Why Do People Choose Online Learning

Three people on my Facebook feed seemed to share at least one characteristic: a strong interest in online learning. I never know what’s going to trigger an impulsive post about how terrible online education is or how great it is.

Maryanne Roller

How often do you read something online that’s good for you? For us here at Prudential Retirement, it’s infrequent. In fact, we rarely do. (We’re personally impressed by the research conducted on behalf of Prudential. Find out what it’s based on.)

In terms of content, our general interests fall under three categories: investing and asset allocation, quality income and retention. Furthermore, we want to learn and be educated.

You might think, then, that we would follow the latest trend: online learning.

But we’re not interested in video lessons—why would we do that when we’re almost always at a computer anyway? Perhaps we want something more compelling than reading a text book?

We recently had a case study for an online investment coaching course. It didn’t require much effort, though we did have to help our new teacher send an e-mail. In-person coaching is just one of the various ways that professionals can learn in a manner similar to the one we try to describe in our latest investment advice column.

So we wanted to know if there’s really a demand for online learning. We asked retirement professionals from Prudential to tell us, “What’s the demand?”

We learned that financial professionals (a group that includes both those seeking and practicing financial advisors) are fairly positive about online learning.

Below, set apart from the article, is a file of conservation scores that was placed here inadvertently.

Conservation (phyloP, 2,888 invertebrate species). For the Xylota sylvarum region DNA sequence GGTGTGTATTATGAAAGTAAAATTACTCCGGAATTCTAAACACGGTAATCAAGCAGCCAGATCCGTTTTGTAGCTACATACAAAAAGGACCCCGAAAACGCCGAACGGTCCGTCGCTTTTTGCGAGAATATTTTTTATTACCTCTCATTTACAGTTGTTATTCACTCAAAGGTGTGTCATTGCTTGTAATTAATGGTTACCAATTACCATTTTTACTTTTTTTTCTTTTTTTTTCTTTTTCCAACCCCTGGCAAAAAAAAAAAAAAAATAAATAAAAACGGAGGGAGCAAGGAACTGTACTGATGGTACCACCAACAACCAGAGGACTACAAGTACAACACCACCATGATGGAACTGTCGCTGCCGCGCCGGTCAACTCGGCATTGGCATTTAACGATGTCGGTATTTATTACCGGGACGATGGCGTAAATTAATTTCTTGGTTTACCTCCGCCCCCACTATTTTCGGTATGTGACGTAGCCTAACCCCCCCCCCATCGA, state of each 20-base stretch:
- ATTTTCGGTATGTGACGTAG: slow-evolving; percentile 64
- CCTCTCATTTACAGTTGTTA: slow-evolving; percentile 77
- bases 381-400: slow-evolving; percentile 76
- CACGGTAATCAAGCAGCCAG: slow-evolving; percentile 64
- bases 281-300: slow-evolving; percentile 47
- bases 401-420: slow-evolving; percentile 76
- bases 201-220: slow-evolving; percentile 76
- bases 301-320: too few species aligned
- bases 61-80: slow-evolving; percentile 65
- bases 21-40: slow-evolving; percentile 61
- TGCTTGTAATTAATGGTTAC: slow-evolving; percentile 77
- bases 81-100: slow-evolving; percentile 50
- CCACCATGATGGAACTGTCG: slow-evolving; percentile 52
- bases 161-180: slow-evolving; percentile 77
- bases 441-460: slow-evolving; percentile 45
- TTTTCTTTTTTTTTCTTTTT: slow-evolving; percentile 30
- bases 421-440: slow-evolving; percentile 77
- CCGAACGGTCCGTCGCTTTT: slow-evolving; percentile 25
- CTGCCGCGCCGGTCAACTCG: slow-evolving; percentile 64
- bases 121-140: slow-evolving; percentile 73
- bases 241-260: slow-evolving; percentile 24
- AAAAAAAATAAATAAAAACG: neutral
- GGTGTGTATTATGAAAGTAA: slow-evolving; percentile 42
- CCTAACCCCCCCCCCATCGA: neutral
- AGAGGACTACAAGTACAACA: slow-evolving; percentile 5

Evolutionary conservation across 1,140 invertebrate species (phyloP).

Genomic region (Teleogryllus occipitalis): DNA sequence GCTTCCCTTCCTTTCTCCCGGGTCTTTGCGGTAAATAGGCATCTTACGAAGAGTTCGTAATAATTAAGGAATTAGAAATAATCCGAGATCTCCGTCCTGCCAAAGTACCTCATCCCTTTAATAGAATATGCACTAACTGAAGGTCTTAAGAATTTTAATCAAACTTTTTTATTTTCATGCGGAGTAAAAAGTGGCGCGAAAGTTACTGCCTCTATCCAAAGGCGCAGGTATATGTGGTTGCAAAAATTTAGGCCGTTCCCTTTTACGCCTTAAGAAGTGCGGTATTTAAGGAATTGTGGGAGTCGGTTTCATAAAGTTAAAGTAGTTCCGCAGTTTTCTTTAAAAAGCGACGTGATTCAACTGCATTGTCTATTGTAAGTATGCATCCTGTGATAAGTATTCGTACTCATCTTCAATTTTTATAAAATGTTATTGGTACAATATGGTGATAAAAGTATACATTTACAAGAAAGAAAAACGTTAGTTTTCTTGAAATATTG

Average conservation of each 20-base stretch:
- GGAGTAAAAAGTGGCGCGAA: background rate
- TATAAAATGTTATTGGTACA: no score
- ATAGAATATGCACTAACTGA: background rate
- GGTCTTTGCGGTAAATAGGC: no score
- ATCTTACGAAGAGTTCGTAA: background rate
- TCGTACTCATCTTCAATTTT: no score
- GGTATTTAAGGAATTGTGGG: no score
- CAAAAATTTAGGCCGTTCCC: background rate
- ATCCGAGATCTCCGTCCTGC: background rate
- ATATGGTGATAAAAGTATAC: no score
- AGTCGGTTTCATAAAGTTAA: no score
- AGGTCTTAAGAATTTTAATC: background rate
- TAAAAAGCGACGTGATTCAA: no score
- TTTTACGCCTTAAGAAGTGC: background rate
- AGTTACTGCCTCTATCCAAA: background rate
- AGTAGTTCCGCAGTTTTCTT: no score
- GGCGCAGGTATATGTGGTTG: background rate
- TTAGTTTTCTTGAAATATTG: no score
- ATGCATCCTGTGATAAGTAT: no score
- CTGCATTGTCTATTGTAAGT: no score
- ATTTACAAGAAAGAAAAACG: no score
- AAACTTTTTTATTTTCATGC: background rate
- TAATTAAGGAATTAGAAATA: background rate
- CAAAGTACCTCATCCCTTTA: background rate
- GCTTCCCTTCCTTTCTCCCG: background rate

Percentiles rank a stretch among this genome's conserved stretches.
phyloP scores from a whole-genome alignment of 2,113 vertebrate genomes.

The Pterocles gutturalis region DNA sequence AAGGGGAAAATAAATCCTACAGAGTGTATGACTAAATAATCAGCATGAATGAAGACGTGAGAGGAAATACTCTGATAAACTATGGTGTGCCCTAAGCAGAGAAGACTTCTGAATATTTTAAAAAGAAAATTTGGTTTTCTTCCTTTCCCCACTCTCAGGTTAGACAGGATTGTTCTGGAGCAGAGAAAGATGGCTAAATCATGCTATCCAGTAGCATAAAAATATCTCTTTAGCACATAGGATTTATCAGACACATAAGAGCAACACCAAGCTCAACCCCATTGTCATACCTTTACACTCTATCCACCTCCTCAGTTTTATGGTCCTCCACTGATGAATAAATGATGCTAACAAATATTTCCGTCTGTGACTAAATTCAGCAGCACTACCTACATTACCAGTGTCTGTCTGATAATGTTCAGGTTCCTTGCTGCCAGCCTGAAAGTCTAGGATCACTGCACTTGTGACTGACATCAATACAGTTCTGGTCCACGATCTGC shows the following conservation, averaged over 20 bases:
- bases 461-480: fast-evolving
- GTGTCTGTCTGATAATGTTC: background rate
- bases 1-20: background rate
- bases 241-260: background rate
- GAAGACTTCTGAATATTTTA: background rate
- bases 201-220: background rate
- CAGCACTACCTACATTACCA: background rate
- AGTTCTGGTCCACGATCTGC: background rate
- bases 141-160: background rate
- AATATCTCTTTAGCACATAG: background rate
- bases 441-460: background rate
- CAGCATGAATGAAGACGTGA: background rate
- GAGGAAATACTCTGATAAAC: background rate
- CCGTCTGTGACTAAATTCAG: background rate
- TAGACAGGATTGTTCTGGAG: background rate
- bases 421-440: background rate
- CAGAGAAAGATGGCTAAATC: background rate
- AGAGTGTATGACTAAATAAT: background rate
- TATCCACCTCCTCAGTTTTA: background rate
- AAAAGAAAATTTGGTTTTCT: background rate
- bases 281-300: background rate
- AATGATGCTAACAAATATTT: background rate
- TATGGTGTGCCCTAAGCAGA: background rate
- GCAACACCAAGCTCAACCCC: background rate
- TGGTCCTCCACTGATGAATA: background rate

“I understand that online learning isn’t for everyone,” says Andrew Riegel, a partner in the retirement planning practice at Insperity, an HR consulting firm that works with private companies in a wide variety of industries. “But I also think that to do clients’ jobs right, we should be continually learning and improving.”

Robert Madigan, senior vice president and head of retirement and investment services at United Services Automobile Association (USAA), adds that employees and retirees alike are “learning, well, everything online.” He adds that financial professionals who are trained to do so may find it valuable to get an “original take” (technical lingo for an informed and new perspective) on something they are asked to explain.

“Online courses are a vehicle for learning and content, and that’s at the core of what we’re doing,” says Liz Wagner, head of corporate portfolio management at Morgan Stanley Investment Management. “And I encourage it for our team and to our clients.”

Steven Schmidt, an independent financial advisor in Portland, Oregon, agrees. “As I become more familiar with digital resources, I find I’m benefiting from it,” he says. “The best part is that anyone with access to a computer and the internet can get access to most of these tools. So the next step is figuring out how to utilize those resources effectively.”

Wagner, whose own knowledge of digital tools is shallow, was given the chance to do just that. We worked with her to build a set of activities, which she shared with our team. These were rooted in lesson plans that have received favorable feedback in the past.

Her work helped us to understand that there are benefits to digital tools, and we hope our work helped you to understand that there are benefits to digital tools, too.

Here are some resources that could help with learning:

1. Brokerage company. Bank of America Merrill Lynch has an advisory service that can help you find the right kind of investment management for your situation,

according to Advisor! Summit.

2. Hedge funds. Whether you are new to the market or already invested in one, the web has some great resources.

3. Broker, lender or bank. For online learning about your choosing of a financial professional, take a look at these websites:

https://www.brokerdealerfocuss.com/training/

4. Registered investment advisor training. Learn what you need to know to learn from them.

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